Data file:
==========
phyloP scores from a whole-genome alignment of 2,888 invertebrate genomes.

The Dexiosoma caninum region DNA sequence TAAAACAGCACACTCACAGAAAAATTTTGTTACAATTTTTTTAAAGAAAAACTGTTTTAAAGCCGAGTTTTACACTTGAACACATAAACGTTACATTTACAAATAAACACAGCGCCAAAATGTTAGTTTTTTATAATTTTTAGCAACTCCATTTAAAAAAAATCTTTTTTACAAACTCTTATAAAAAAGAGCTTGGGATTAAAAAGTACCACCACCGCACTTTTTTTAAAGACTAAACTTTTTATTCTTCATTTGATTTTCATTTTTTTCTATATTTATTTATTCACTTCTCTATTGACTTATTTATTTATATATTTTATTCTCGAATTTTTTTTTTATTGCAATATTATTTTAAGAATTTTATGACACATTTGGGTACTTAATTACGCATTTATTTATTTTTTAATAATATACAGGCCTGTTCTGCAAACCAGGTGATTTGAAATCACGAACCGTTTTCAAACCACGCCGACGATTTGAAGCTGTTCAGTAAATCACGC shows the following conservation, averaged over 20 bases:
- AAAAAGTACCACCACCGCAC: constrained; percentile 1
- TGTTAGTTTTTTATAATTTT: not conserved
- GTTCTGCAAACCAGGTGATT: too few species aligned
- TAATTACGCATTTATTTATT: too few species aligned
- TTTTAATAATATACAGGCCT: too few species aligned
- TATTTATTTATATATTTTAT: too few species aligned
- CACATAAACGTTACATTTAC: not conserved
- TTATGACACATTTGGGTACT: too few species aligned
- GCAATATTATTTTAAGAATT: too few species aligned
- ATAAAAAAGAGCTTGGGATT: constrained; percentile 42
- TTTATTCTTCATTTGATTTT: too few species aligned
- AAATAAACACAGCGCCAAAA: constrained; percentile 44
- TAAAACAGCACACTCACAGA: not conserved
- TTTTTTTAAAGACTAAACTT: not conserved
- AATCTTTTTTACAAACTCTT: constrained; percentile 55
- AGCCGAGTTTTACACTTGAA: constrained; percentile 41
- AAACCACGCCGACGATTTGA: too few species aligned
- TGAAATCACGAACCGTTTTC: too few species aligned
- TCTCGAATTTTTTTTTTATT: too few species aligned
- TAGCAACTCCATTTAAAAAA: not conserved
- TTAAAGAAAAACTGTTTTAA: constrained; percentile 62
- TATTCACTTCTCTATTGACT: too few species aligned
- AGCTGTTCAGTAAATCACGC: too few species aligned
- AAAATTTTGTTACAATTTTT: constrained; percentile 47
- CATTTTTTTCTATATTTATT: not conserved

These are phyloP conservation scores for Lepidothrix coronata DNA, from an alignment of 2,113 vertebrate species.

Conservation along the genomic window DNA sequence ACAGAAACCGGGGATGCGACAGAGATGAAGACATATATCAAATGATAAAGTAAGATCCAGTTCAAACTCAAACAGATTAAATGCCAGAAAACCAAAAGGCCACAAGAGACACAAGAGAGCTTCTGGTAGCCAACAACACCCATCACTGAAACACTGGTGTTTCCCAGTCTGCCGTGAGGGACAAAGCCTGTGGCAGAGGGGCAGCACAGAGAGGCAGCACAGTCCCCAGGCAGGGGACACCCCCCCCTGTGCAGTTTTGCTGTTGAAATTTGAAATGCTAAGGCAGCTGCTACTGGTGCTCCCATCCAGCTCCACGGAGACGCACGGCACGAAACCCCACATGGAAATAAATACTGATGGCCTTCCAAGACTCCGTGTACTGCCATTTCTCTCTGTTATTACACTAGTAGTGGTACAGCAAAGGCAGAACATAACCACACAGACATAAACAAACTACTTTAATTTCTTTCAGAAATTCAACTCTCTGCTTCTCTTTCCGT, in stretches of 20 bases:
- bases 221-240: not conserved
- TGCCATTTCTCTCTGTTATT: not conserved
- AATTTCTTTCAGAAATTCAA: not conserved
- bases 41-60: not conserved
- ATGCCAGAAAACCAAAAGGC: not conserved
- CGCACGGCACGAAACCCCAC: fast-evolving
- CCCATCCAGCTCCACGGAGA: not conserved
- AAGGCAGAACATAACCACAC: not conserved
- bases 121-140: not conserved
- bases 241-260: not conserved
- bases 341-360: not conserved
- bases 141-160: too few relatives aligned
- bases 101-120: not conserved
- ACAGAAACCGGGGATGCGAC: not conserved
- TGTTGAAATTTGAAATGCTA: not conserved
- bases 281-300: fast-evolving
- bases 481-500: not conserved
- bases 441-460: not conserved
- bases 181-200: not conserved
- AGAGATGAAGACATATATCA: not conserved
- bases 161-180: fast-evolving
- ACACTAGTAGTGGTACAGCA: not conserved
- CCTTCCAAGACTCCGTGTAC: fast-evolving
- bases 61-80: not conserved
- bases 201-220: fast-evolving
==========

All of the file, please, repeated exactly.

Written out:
phyloP scores from a whole-genome alignment of 2,888 invertebrate genomes.

The Dexiosoma caninum region DNA sequence TAAAACAGCACACTCACAGAAAAATTTTGTTACAATTTTTTTAAAGAAAAACTGTTTTAAAGCCGAGTTTTACACTTGAACACATAAACGTTACATTTACAAATAAACACAGCGCCAAAATGTTAGTTTTTTATAATTTTTAGCAACTCCATTTAAAAAAAATCTTTTTTACAAACTCTTATAAAAAAGAGCTTGGGATTAAAAAGTACCACCACCGCACTTTTTTTAAAGACTAAACTTTTTATTCTTCATTTGATTTTCATTTTTTTCTATATTTATTTATTCACTTCTCTATTGACTTATTTATTTATATATTTTATTCTCGAATTTTTTTTTTATTGCAATATTATTTTAAGAATTTTATGACACATTTGGGTACTTAATTACGCATTTATTTATTTTTTAATAATATACAGGCCTGTTCTGCAAACCAGGTGATTTGAAATCACGAACCGTTTTCAAACCACGCCGACGATTTGAAGCTGTTCAGTAAATCACGC shows the following conservation, averaged over 20 bases:
- AAAAAGTACCACCACCGCAC: constrained; percentile 1
- TGTTAGTTTTTTATAATTTT: not conserved
- GTTCTGCAAACCAGGTGATT: too few species aligned
- TAATTACGCATTTATTTATT: too few species aligned
- TTTTAATAATATACAGGCCT: too few species aligned
- TATTTATTTATATATTTTAT: too few species aligned
- CACATAAACGTTACATTTAC: not conserved
- TTATGACACATTTGGGTACT: too few species aligned
- GCAATATTATTTTAAGAATT: too few species aligned
- ATAAAAAAGAGCTTGGGATT: constrained; percentile 42
- TTTATTCTTCATTTGATTTT: too few species aligned
- AAATAAACACAGCGCCAAAA: constrained; percentile 44
- TAAAACAGCACACTCACAGA: not conserved
- TTTTTTTAAAGACTAAACTT: not conserved
- AATCTTTTTTACAAACTCTT: constrained; percentile 55
- AGCCGAGTTTTACACTTGAA: constrained; percentile 41
- AAACCACGCCGACGATTTGA: too few species aligned
- TGAAATCACGAACCGTTTTC: too few species aligned
- TCTCGAATTTTTTTTTTATT: too few species aligned
- TAGCAACTCCATTTAAAAAA: not conserved
- TTAAAGAAAAACTGTTTTAA: constrained; percentile 62
- TATTCACTTCTCTATTGACT: too few species aligned
- AGCTGTTCAGTAAATCACGC: too few species aligned
- AAAATTTTGTTACAATTTTT: constrained; percentile 47
- CATTTTTTTCTATATTTATT: not conserved

These are phyloP conservation scores for Lepidothrix coronata DNA, from an alignment of 2,113 vertebrate species.

Conservation along the genomic window DNA sequence ACAGAAACCGGGGATGCGACAGAGATGAAGACATATATCAAATGATAAAGTAAGATCCAGTTCAAACTCAAACAGATTAAATGCCAGAAAACCAAAAGGCCACAAGAGACACAAGAGAGCTTCTGGTAGCCAACAACACCCATCACTGAAACACTGGTGTTTCCCAGTCTGCCGTGAGGGACAAAGCCTGTGGCAGAGGGGCAGCACAGAGAGGCAGCACAGTCCCCAGGCAGGGGACACCCCCCCCTGTGCAGTTTTGCTGTTGAAATTTGAAATGCTAAGGCAGCTGCTACTGGTGCTCCCATCCAGCTCCACGGAGACGCACGGCACGAAACCCCACATGGAAATAAATACTGATGGCCTTCCAAGACTCCGTGTACTGCCATTTCTCTCTGTTATTACACTAGTAGTGGTACAGCAAAGGCAGAACATAACCACACAGACATAAACAAACTACTTTAATTTCTTTCAGAAATTCAACTCTCTGCTTCTCTTTCCGT, in stretches of 20 bases:
- bases 221-240: not conserved
- TGCCATTTCTCTCTGTTATT: not conserved
- AATTTCTTTCAGAAATTCAA: not conserved
- bases 41-60: not conserved
- ATGCCAGAAAACCAAAAGGC: not conserved
- CGCACGGCACGAAACCCCAC: fast-evolving
- CCCATCCAGCTCCACGGAGA: not conserved
- AAGGCAGAACATAACCACAC: not conserved
- bases 121-140: not conserved
- bases 241-260: not conserved
- bases 341-360: not conserved
- bases 141-160: too few relatives aligned
- bases 101-120: not conserved
- ACAGAAACCGGGGATGCGAC: not conserved
- TGTTGAAATTTGAAATGCTA: not conserved
- bases 281-300: fast-evolving
- bases 481-500: not conserved
- bases 441-460: not conserved
- bases 181-200: not conserved
- AGAGATGAAGACATATATCA: not conserved
- bases 161-180: fast-evolving
- ACACTAGTAGTGGTACAGCA: not conserved
- CCTTCCAAGACTCCGTGTAC: fast-evolving
- bases 61-80: not conserved
- bases 201-220: fast-evolving